The National Weather Service confirmed to WFPL News that preliminary surveys show at least one tornado touched down in Louisville on Wednesday night.
Crews found damage consistent with an EF1 tornado in the Glenmary subdivision, near Fern Creek. NWS crews will continue moving east from Glenmary to assess other nearby damaged areas.
Louisville officials are reporting no deaths or injuries from the severe storms.
At a news conference Thursday morning, Mayor Greg Fischer said most of the damage was centered around that area.
“We are very fortunate in terms of what appears to be no loss of life, no serious damage to people, which is always our number one concern,” he said. “But due to the damage that’s already been seen, I am declaring a state of emergency to the governor and state emergency management for the potential to assist locally with recovery efforts.”
The storm brought down several trees throughout the area, and even snapped some utility poles in half. The heaviest damage was in the Glenmary East subdivision.
Multiple houses suffered severe damage. Some had collapsed facades, and at least one roof was torn off entirely.
Republican Metro Council member Robin Engel, who represents part of the area, said his family was huddled in the basement during the “horrific” storm.
“Glenmary, our office, will be in touch with any residents that need any type of assistance,” Engel said. “We’re there for you. But we’re extremely grateful that the injuries were minimal.”
About 26,000 LG&E customers were without power last night, according to Vice President of Communications Chris Whelan. As of Thursday morning, it was down to about 9,700.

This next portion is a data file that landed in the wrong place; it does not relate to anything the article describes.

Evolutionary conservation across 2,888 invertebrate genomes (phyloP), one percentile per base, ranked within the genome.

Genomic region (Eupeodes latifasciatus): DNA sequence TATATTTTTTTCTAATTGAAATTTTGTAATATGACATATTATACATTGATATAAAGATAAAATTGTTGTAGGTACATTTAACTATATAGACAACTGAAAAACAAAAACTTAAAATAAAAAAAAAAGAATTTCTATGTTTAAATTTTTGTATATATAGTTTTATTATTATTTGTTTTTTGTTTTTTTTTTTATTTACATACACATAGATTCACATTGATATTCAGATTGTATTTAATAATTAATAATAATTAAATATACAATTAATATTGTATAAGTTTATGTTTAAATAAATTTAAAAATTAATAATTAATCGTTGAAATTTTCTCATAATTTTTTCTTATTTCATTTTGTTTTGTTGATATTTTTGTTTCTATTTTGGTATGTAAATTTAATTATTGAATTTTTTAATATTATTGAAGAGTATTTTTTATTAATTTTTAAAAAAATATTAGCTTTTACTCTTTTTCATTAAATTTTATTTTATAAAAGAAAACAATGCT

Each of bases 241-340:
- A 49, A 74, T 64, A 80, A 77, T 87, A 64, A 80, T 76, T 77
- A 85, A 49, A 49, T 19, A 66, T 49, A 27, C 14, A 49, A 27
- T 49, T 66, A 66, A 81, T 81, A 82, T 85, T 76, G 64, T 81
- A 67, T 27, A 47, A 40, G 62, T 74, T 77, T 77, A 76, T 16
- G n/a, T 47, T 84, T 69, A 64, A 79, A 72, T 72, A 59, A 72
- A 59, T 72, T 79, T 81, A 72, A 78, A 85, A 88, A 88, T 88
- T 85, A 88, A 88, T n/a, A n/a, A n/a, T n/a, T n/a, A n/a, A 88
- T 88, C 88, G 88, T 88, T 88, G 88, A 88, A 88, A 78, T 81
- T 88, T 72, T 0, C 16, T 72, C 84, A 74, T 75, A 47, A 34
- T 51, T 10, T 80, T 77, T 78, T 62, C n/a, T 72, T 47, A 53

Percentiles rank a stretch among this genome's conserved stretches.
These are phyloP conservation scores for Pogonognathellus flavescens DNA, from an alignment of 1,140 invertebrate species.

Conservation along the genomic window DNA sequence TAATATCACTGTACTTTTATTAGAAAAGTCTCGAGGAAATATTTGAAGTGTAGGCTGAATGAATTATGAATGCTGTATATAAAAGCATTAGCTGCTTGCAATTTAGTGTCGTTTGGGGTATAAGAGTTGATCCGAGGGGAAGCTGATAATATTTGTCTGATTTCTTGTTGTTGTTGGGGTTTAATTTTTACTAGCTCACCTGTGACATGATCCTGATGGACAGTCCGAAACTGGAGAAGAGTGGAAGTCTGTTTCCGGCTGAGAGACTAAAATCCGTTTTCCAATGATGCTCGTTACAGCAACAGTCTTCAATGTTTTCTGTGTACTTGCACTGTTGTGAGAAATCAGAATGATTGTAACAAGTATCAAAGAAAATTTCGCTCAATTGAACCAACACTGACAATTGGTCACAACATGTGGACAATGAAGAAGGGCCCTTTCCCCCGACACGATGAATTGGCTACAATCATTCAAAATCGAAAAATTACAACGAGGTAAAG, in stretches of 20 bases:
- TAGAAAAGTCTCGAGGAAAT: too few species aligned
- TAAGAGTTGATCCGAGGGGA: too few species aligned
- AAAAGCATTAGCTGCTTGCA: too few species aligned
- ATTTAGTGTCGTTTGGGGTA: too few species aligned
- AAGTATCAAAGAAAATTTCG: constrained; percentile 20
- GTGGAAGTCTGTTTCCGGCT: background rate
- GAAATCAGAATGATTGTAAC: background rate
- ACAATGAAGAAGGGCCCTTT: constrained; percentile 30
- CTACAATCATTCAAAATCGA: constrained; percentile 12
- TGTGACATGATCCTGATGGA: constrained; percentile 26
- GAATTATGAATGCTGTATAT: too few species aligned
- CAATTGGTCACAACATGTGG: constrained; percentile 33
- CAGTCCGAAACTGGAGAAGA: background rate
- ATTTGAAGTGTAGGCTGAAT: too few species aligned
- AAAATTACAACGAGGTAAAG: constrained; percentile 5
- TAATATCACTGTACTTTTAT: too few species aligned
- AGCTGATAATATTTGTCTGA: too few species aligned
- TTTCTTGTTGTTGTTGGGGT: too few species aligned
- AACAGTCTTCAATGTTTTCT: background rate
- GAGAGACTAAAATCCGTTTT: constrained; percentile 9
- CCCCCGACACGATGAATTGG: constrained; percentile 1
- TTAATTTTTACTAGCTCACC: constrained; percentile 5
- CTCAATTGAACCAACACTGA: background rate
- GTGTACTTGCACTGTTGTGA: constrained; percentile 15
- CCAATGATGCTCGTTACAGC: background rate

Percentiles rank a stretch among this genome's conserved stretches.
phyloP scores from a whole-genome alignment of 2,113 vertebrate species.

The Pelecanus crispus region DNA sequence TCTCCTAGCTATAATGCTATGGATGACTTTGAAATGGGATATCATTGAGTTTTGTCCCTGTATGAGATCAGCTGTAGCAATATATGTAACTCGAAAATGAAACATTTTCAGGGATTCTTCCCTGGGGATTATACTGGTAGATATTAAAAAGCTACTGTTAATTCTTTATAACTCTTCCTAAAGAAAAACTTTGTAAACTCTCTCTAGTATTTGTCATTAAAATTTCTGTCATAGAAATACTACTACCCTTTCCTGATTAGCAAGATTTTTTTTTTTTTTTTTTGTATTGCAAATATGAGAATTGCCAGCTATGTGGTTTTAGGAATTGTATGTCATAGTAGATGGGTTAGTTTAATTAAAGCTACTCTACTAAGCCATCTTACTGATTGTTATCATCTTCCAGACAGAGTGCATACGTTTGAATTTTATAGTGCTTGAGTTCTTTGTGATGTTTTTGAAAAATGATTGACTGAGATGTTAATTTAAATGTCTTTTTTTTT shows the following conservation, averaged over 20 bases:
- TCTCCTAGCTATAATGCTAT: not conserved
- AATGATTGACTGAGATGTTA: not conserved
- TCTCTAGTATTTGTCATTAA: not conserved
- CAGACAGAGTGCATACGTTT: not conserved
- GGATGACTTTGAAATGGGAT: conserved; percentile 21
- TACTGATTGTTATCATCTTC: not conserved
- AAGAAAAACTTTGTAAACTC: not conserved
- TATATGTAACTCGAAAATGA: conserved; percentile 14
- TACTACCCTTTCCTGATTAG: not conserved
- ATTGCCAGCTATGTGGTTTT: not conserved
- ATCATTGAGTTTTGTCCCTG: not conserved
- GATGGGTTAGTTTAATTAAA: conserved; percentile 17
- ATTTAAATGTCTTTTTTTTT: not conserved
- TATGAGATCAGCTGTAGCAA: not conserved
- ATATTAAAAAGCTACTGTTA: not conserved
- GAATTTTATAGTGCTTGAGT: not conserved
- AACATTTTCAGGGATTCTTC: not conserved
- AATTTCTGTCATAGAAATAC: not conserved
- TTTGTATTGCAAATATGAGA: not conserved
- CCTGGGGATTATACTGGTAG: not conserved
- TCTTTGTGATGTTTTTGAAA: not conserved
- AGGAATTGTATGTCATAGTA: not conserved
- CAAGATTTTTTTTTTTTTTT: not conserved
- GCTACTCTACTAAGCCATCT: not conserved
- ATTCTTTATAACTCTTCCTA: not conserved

Whelan said she expects the bulk of those outages to be restored Thursday, but some could stretch into Friday. Customers can call 502-589-1444 to report downed lines.
“The heavy lifting is ahead of us,” Whelan said. “We’ve got about 160 wire-downs and 40 broken poles. That is going to take a lot of heavy lifting. I appreciate the patience of our customers as we restored power safely.”
Jefferson County Public Schools canceled classes Thursday. A district representative said many roads were impassable and nearly a dozen schools were without power this morning. Because of the power outages, the day is being treated as a snow day, due to many students not having access to NTI learning materials through the internet.
Metro Public Works said about 60 to 70 crew members are working to open streets Thursday. They’ll then start to haul away large debris in the coming days.
Residents can drop off all tree debris and bulky waste from the storms at five locations. They’ll be open from 9 a.m. to 7 p.m. Monday through Saturday until April 30. Hazardous waste will not be accepted, and contractors and businesses will still be required to pay a fee.
- Public Works Yard, 10500 Lower River Road (enter from Bethany Lane)
- Charlie Vettiner Park, 5550 Charlie Vettiner Park Road (by disc golf course)
- Fern Creek Park, 8703 Ferndale Road
- Highview Park, 7120 Briscoe Lane
- Waste Reduction Center, 636 Meriwether Avenue
A respite center is open from 10:30 a.m. to 6 p.m. at the Fern Creek Chamber of Commerce, located at 6104 Bardstown Road. Residents can charge their devices and share their needs with personnel from the American Red Cross.
This story has been updated.